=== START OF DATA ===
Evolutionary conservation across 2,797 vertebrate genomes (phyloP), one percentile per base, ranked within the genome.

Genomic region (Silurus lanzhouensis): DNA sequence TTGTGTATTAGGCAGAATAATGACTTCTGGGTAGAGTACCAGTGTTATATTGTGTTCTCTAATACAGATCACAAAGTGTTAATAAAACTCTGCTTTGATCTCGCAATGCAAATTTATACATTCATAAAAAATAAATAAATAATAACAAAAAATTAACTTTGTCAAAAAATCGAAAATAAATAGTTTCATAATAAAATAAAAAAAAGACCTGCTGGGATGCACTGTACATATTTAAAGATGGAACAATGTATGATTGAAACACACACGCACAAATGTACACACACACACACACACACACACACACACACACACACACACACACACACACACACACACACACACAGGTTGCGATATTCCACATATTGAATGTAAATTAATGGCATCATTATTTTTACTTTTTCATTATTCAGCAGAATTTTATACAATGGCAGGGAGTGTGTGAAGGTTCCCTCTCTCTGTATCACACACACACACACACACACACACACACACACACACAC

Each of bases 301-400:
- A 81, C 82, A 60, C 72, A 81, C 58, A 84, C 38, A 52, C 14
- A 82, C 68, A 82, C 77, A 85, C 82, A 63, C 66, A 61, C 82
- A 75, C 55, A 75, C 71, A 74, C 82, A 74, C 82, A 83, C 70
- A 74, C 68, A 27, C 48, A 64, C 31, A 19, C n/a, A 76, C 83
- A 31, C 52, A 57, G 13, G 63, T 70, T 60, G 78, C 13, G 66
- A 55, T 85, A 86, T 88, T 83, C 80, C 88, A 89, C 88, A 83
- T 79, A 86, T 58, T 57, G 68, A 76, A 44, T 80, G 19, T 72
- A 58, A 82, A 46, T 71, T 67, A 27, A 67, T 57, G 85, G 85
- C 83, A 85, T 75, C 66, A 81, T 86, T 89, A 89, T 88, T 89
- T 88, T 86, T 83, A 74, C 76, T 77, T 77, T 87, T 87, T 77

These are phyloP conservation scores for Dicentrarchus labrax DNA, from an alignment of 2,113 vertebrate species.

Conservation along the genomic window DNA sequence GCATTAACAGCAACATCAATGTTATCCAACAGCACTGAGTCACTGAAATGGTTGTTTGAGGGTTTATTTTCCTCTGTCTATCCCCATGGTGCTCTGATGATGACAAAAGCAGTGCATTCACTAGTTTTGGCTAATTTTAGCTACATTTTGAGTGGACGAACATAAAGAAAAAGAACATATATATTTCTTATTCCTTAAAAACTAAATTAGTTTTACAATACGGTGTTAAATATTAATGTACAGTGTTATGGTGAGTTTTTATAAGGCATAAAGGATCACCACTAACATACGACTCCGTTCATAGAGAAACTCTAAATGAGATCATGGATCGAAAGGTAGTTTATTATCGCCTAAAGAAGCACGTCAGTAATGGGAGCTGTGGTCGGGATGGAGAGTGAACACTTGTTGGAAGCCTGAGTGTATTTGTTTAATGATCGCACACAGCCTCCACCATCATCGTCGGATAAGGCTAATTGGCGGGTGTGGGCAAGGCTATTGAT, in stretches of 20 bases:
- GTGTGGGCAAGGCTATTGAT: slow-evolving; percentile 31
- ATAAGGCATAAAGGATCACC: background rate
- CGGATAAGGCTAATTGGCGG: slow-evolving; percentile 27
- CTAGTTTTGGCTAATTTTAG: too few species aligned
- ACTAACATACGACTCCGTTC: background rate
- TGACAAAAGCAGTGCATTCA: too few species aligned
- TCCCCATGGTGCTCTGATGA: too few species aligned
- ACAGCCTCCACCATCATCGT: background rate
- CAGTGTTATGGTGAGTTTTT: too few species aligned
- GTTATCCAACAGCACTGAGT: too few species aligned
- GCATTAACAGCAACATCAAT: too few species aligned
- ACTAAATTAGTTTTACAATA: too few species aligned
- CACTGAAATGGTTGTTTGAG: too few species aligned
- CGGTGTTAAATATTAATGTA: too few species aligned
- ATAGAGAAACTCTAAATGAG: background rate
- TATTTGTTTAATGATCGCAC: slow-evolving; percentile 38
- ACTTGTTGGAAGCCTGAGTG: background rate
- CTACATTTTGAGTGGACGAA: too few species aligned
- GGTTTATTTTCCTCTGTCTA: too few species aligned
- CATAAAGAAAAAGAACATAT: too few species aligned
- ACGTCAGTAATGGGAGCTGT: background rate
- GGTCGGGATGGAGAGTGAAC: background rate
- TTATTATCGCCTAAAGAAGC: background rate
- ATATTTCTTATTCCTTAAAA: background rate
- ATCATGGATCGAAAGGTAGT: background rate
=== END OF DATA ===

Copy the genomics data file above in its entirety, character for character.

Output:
Evolutionary conservation across 2,797 vertebrate genomes (phyloP), one percentile per base, ranked within the genome.

Genomic region (Silurus lanzhouensis): DNA sequence TTGTGTATTAGGCAGAATAATGACTTCTGGGTAGAGTACCAGTGTTATATTGTGTTCTCTAATACAGATCACAAAGTGTTAATAAAACTCTGCTTTGATCTCGCAATGCAAATTTATACATTCATAAAAAATAAATAAATAATAACAAAAAATTAACTTTGTCAAAAAATCGAAAATAAATAGTTTCATAATAAAATAAAAAAAAGACCTGCTGGGATGCACTGTACATATTTAAAGATGGAACAATGTATGATTGAAACACACACGCACAAATGTACACACACACACACACACACACACACACACACACACACACACACACACACACACACACACACACACAGGTTGCGATATTCCACATATTGAATGTAAATTAATGGCATCATTATTTTTACTTTTTCATTATTCAGCAGAATTTTATACAATGGCAGGGAGTGTGTGAAGGTTCCCTCTCTCTGTATCACACACACACACACACACACACACACACACACACACAC

Each of bases 301-400:
- A 81, C 82, A 60, C 72, A 81, C 58, A 84, C 38, A 52, C 14
- A 82, C 68, A 82, C 77, A 85, C 82, A 63, C 66, A 61, C 82
- A 75, C 55, A 75, C 71, A 74, C 82, A 74, C 82, A 83, C 70
- A 74, C 68, A 27, C 48, A 64, C 31, A 19, C n/a, A 76, C 83
- A 31, C 52, A 57, G 13, G 63, T 70, T 60, G 78, C 13, G 66
- A 55, T 85, A 86, T 88, T 83, C 80, C 88, A 89, C 88, A 83
- T 79, A 86, T 58, T 57, G 68, A 76, A 44, T 80, G 19, T 72
- A 58, A 82, A 46, T 71, T 67, A 27, A 67, T 57, G 85, G 85
- C 83, A 85, T 75, C 66, A 81, T 86, T 89, A 89, T 88, T 89
- T 88, T 86, T 83, A 74, C 76, T 77, T 77, T 87, T 87, T 77

These are phyloP conservation scores for Dicentrarchus labrax DNA, from an alignment of 2,113 vertebrate species.

Conservation along the genomic window DNA sequence GCATTAACAGCAACATCAATGTTATCCAACAGCACTGAGTCACTGAAATGGTTGTTTGAGGGTTTATTTTCCTCTGTCTATCCCCATGGTGCTCTGATGATGACAAAAGCAGTGCATTCACTAGTTTTGGCTAATTTTAGCTACATTTTGAGTGGACGAACATAAAGAAAAAGAACATATATATTTCTTATTCCTTAAAAACTAAATTAGTTTTACAATACGGTGTTAAATATTAATGTACAGTGTTATGGTGAGTTTTTATAAGGCATAAAGGATCACCACTAACATACGACTCCGTTCATAGAGAAACTCTAAATGAGATCATGGATCGAAAGGTAGTTTATTATCGCCTAAAGAAGCACGTCAGTAATGGGAGCTGTGGTCGGGATGGAGAGTGAACACTTGTTGGAAGCCTGAGTGTATTTGTTTAATGATCGCACACAGCCTCCACCATCATCGTCGGATAAGGCTAATTGGCGGGTGTGGGCAAGGCTATTGAT, in stretches of 20 bases:
- GTGTGGGCAAGGCTATTGAT: slow-evolving; percentile 31
- ATAAGGCATAAAGGATCACC: background rate
- CGGATAAGGCTAATTGGCGG: slow-evolving; percentile 27
- CTAGTTTTGGCTAATTTTAG: too few species aligned
- ACTAACATACGACTCCGTTC: background rate
- TGACAAAAGCAGTGCATTCA: too few species aligned
- TCCCCATGGTGCTCTGATGA: too few species aligned
- ACAGCCTCCACCATCATCGT: background rate
- CAGTGTTATGGTGAGTTTTT: too few species aligned
- GTTATCCAACAGCACTGAGT: too few species aligned
- GCATTAACAGCAACATCAAT: too few species aligned
- ACTAAATTAGTTTTACAATA: too few species aligned
- CACTGAAATGGTTGTTTGAG: too few species aligned
- CGGTGTTAAATATTAATGTA: too few species aligned
- ATAGAGAAACTCTAAATGAG: background rate
- TATTTGTTTAATGATCGCAC: slow-evolving; percentile 38
- ACTTGTTGGAAGCCTGAGTG: background rate
- CTACATTTTGAGTGGACGAA: too few species aligned
- GGTTTATTTTCCTCTGTCTA: too few species aligned
- CATAAAGAAAAAGAACATAT: too few species aligned
- ACGTCAGTAATGGGAGCTGT: background rate
- GGTCGGGATGGAGAGTGAAC: background rate
- TTATTATCGCCTAAAGAAGC: background rate
- ATATTTCTTATTCCTTAAAA: background rate
- ATCATGGATCGAAAGGTAGT: background rate